Authored by Frank Fang and Eva Fu via The Epoch Times (emphasis ours),
Senate Majority Leader Chuck Schumer (D-N.Y.) met with Shanghai’s communist party boss in his first stop leading a bipartisan delegation to China, telling the latter he wants to see a level playing field as the two countries engage in economic competition.
The meeting took place shortly after the senators’ arrival in Shanghai on an overcast and windy Saturday afternoon, which marks the first day of a three-country tour that will also take them to South Korea and Japan.
“Many of our constituents feel that in instances China does not treat American companies fairly,” Mr. Schumer told Shanghai communist party secretary Chen Jining, adding that such feelings affect “America’s view of China.”
“We believe we need reciprocity allowing American companies to compete as freely in China as Chinese companies are able to compete here,” he said. “We are prepared to compete but we do not seek to conflict.”
The delegation is co-led by Sen. Mike Crapo (R-Idado). The four other senators on the trip are Sens. Bill Cassidy (R-La.), John Kennedy (R-La.), Maggie Hassan (D-N.H.), and Jon Ossoff (D-Ga.).
The Shanghai official in his public remarks avoided going into specific issues, stressing instead the importance of a stable China–U.S. relationship. Noting the over 5,600 U.S. companies in the Chinese city, he also offered windows to promote trade at the local level.
Mr. Schumer also raised the issue of fentanyl, noting the supply of fentanyl precursors enabling the opioid’s production in Mexico.
“They are fueling the fentanyl crisis that is poisoning communities across the United States,” he said. “Every one of us knows families who have lost young men and women to fentanyl.”
Last month, the American Chamber of Commerce in Shanghai found in its annual poll that U.S. firms’s China outlook was the worst in decades. Regulatory challenges facing U.S. firms included a lack of intellectual property protection, data localization, and other cybersecurity requirements.
The senators’ trip comes after Commerce Secretary Gina Raimondo’s visit to China in August. During her trip, she said American companies had complained to her that China has become “uninvestable,” citing changes to counterespionage laws, exorbitant fines without any explanation, and Chinese authorities’ raids on foreign firms.
In September, Ms. Raimondo told NBC in an interview that the United States was trying to “choke” China’s military capacity. “Certainly, on my watch, we are not going to sell the most sophisticated American chip to China that they want for their military capacity,” she said.
Secretary of State Antony Blinken, Treasury Secretary Janet Yellen, and John Kerry, President Joe Biden’s climate envoy, have all visited China this year.
White House press secretary Karine Jean-Pierre said on Oct. 5 that the Biden administration has been in touch with the senate delegation and “certainly support[s]” their visit to the region.
The China trip also took place amid bilateral tensions in the backdrop. On Saturday, China’s commerce ministry complained about the new U.S. restrictions on 42 Chinese companies that allegedly supplied parts to the Russian military, claiming it was “a typical act of economic coercion and unilateral bullying.”
‘Xi Is an Adversary’
Before the delegation arrived in China, several Republican senators took to X, formerly known as Twitter, to express doubts about engaging with Chinese Communist Party (CCP) officials.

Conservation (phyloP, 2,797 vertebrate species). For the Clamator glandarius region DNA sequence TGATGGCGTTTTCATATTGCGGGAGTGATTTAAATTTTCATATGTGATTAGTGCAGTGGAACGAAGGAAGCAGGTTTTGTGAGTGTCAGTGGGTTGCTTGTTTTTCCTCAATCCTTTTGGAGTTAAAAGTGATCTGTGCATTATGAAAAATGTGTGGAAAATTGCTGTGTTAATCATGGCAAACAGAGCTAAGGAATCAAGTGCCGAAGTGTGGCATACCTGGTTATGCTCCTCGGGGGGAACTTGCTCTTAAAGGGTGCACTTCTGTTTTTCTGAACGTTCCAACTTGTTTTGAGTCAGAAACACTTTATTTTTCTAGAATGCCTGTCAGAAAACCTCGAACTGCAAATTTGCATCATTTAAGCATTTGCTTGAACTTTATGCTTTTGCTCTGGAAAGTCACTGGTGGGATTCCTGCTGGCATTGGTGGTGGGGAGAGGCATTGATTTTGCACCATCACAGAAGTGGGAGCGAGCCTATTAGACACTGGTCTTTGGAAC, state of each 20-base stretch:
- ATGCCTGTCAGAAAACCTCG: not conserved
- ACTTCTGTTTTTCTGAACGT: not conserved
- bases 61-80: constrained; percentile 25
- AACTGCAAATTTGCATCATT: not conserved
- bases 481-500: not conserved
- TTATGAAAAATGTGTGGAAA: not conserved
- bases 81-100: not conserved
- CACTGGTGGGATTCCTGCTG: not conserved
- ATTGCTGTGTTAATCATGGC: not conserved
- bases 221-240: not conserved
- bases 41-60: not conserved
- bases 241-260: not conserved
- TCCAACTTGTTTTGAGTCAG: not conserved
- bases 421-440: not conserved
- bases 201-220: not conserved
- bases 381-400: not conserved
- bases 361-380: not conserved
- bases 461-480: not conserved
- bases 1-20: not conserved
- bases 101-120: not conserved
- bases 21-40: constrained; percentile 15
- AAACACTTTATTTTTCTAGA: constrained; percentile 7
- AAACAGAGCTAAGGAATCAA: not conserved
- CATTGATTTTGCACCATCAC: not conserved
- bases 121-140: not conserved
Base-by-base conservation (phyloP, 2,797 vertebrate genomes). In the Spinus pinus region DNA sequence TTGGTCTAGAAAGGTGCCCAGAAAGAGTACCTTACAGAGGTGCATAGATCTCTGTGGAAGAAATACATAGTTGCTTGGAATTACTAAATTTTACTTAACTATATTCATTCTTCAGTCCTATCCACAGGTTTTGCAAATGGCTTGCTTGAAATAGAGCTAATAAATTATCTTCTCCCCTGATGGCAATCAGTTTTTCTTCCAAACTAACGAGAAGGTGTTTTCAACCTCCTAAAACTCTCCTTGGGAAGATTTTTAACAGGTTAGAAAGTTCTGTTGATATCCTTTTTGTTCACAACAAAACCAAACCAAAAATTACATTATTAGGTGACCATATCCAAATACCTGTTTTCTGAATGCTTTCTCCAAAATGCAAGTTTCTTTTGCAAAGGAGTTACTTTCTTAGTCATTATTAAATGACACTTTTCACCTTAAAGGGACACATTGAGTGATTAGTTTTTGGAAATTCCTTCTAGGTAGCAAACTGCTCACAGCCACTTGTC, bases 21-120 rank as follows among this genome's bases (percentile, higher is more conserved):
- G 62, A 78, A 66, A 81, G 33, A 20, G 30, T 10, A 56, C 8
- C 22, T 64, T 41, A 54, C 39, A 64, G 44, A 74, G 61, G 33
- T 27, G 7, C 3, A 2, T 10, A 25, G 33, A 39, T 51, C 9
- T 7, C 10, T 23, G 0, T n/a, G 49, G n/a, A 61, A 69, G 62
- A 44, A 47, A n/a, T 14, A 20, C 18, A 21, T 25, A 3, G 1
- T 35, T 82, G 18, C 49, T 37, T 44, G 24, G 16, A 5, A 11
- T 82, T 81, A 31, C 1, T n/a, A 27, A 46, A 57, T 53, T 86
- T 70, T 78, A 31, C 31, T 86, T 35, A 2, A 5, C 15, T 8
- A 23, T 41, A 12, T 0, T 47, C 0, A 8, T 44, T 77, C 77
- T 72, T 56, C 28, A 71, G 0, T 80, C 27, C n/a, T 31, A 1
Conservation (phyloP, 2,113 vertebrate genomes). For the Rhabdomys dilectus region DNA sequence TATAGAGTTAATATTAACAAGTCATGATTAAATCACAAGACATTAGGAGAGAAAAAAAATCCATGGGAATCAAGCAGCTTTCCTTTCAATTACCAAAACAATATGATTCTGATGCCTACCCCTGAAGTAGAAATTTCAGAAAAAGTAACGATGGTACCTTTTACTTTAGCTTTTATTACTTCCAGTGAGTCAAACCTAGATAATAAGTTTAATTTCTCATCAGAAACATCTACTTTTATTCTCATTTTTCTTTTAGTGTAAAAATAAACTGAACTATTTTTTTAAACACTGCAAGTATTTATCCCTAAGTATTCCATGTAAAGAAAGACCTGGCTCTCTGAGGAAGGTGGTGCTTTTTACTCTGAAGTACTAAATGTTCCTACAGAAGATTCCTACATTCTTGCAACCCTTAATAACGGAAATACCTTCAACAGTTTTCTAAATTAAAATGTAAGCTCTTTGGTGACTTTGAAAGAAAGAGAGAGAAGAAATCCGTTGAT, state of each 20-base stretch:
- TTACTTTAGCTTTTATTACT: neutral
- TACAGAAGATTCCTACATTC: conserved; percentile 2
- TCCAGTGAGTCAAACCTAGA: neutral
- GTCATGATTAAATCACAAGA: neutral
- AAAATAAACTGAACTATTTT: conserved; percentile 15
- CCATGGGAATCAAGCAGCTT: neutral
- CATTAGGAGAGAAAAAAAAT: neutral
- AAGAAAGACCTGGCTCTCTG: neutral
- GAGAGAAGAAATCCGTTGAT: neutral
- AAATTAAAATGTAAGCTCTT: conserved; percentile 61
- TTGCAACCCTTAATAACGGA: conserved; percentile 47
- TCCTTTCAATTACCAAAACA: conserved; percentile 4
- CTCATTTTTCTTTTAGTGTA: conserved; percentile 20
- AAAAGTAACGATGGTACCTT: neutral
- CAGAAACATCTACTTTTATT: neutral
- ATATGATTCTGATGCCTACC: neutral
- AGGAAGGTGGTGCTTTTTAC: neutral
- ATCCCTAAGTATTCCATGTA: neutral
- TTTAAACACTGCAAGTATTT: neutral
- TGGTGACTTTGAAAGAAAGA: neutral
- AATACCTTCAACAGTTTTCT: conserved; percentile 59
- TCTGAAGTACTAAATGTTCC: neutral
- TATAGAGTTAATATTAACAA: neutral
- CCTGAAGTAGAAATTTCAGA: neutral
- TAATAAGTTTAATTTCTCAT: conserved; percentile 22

“Nothing [Schumer] says will stop the CCP’s human rights abuses, shipping of deadly fentanyl to our border or theft of American resources,” Sen. Rick Scott (R-Fla.) wrote on Oct. 6.
Mexico cartels have been buying precursor chemicals from China to make fentanyl and ship finished products to the United States. On Oct. 3, the Treasury Department sanctioned more than 20 entities and individuals in China involved in a network for manufacturing and distributing fentanyl and other drugs.
On the same day, the Justice Department charged eight Chinese corporations and 12 Chinese nationals for allegedly illegally important fentanyl and related chemicals into the United States.
In a separate X post on Oct. 6, Mr. Scott urged Mr. Schumer to ask CCP officials why they had recently placed a floating barrier at the entrance to the lagoon at Scarborough Shoal, a rich fishing ground for Philippine fishermen.
“He could ask them why they’re putting up illegal barriers to impede navigation and harm the fishers,” Mr. Scott wrote. “It’s acts of aggression like this that tell us precisely who Xi is, an adversary.”
Also ahead of the delegation’s arrival in China, Sen. Marco Rubio (R-Fla.) released a short clip, explaining that he couldn’t be on the delegation because he had been sanctioned by China.
The CCP imposed sanctions on Mr. Rubio and several other lawmakers in 2020, in retaliation against U.S. sanctions against Chinese and Hong Kong officials for undermining Hong Kong’s autonomy and freedoms.
Also in his clip, Mr. Rubio warned that the United States cannot accommodate the CCP.
“In the end, [China’s] viewpoint is, no matter how much these politicians talk tough, they’re so addicted to what we can provide them, and in the end, they’re really limited to what they can do. And they will perceive these leadership trips as an indicator of us looking for an exit strategy and an accommodation on that front,” Mr. Rubio says in the video.
Sen. Bill Hagerty (R-Tenn.) said Mr. Schumer should not have traveled to China; instead, the Senate Majority leader should have canceled the Senate’s October recess and have the senators debate all 12 appropriations bills, to avert another government shutdown on Nov. 17.
“The last thing Chuck Schumer should be doing is going to China to try to secure a meeting with Xi Jinping with the appropriations process unfinished,” Mr. Hagerty wrote on Oct. 6.